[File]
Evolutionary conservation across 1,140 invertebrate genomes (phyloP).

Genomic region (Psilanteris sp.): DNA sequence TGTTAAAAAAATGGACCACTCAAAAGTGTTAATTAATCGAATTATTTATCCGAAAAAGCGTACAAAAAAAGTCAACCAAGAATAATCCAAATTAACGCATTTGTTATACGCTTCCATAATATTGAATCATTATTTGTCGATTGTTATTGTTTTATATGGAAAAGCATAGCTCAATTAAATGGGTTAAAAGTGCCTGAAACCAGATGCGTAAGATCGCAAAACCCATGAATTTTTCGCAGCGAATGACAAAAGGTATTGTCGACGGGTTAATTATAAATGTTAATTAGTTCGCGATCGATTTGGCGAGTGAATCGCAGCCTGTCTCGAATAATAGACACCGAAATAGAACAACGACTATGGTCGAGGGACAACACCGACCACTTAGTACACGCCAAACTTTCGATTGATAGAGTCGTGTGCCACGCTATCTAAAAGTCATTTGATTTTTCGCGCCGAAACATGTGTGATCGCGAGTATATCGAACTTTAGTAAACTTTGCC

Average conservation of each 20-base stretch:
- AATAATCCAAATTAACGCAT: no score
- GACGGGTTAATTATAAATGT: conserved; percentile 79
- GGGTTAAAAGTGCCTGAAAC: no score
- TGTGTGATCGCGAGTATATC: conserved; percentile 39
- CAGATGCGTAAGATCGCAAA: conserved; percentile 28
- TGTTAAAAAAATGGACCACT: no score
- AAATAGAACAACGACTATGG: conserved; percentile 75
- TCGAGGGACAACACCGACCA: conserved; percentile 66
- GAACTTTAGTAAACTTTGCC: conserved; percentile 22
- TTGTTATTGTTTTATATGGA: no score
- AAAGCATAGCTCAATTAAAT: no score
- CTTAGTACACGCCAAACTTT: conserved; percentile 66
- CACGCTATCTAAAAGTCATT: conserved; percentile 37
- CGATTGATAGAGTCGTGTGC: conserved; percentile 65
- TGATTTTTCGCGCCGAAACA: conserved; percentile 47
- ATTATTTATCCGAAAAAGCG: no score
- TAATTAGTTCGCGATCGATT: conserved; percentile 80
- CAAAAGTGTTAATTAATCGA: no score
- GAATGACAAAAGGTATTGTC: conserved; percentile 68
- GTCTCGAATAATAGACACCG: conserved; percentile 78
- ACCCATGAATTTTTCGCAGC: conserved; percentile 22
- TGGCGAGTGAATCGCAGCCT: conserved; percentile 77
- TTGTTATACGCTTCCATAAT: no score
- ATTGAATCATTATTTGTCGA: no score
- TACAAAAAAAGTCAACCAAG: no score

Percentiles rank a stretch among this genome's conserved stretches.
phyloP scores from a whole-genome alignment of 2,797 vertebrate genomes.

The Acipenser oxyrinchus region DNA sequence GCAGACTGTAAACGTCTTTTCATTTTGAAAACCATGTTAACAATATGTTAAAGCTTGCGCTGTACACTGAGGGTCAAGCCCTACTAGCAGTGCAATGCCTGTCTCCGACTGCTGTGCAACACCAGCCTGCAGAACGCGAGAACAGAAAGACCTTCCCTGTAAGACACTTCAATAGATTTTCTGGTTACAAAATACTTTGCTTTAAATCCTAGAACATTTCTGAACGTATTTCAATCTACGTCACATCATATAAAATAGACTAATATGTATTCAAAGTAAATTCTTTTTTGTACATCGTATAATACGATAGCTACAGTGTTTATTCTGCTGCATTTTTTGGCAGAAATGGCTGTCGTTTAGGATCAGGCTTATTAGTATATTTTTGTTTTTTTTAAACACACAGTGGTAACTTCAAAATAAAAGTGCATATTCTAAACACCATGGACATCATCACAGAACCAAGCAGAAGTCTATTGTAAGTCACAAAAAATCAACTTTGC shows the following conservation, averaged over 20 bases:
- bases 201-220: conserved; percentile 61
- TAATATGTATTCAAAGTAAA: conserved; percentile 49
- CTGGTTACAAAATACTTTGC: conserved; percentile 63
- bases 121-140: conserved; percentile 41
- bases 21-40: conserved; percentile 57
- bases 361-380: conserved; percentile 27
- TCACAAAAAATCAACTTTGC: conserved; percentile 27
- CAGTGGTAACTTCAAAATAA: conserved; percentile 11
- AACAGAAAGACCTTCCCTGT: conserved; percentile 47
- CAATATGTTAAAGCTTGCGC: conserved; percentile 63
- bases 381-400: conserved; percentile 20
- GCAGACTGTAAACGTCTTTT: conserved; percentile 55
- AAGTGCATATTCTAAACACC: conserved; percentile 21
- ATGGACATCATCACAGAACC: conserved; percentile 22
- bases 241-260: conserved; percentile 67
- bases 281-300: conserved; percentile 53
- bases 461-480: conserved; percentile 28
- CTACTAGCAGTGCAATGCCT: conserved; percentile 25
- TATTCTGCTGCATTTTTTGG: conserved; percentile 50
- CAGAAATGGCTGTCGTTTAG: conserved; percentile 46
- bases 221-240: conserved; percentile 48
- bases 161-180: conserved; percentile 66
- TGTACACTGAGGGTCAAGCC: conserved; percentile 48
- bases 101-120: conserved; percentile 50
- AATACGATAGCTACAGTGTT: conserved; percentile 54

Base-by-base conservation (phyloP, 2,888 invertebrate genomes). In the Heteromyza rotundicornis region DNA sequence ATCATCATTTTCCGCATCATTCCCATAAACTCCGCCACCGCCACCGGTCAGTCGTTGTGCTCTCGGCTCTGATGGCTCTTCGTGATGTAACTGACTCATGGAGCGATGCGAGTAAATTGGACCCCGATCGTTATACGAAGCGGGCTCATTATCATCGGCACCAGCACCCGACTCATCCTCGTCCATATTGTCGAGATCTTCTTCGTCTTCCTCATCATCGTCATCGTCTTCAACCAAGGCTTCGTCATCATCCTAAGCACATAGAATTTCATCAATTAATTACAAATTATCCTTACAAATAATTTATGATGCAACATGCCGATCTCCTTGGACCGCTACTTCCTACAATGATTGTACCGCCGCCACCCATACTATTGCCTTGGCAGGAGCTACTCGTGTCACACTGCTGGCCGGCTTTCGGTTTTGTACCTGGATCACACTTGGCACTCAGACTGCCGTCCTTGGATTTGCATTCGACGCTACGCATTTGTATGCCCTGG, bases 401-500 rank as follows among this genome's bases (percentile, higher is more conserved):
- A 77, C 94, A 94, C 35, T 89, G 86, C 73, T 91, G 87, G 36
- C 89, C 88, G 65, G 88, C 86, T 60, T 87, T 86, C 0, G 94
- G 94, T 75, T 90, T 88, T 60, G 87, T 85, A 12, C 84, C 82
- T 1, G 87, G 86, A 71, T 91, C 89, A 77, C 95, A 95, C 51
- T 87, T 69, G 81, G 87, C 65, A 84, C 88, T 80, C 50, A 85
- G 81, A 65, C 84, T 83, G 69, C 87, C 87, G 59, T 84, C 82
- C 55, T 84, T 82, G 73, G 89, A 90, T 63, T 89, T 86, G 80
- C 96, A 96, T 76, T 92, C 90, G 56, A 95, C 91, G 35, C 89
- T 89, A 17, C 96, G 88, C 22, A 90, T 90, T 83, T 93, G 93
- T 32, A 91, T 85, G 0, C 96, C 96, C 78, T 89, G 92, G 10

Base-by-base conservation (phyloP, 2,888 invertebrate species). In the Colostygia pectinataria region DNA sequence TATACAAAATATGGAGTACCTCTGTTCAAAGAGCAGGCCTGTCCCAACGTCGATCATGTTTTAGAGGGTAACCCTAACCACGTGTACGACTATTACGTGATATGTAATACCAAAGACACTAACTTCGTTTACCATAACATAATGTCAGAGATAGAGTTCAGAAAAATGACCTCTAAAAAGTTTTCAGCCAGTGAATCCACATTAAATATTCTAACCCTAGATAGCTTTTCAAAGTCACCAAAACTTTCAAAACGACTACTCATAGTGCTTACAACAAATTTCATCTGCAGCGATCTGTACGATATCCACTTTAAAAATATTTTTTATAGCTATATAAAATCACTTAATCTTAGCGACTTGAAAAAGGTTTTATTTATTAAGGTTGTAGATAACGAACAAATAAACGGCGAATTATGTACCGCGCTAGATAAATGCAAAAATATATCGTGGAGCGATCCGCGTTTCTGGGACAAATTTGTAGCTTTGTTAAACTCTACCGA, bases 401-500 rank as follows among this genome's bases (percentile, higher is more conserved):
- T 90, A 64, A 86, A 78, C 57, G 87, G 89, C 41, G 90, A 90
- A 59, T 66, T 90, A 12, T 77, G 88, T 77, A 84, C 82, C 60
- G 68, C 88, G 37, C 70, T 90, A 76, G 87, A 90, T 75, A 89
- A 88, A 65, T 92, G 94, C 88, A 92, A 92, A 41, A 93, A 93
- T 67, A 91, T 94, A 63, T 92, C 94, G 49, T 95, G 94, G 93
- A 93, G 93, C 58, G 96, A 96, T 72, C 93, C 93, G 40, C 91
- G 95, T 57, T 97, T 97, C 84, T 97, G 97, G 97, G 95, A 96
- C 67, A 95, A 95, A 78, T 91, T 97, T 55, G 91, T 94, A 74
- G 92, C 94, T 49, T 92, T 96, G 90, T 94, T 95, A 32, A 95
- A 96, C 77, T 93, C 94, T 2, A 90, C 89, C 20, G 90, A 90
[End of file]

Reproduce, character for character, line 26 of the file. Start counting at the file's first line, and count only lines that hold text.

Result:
- TTGTTATACGCTTCCATAAT: no score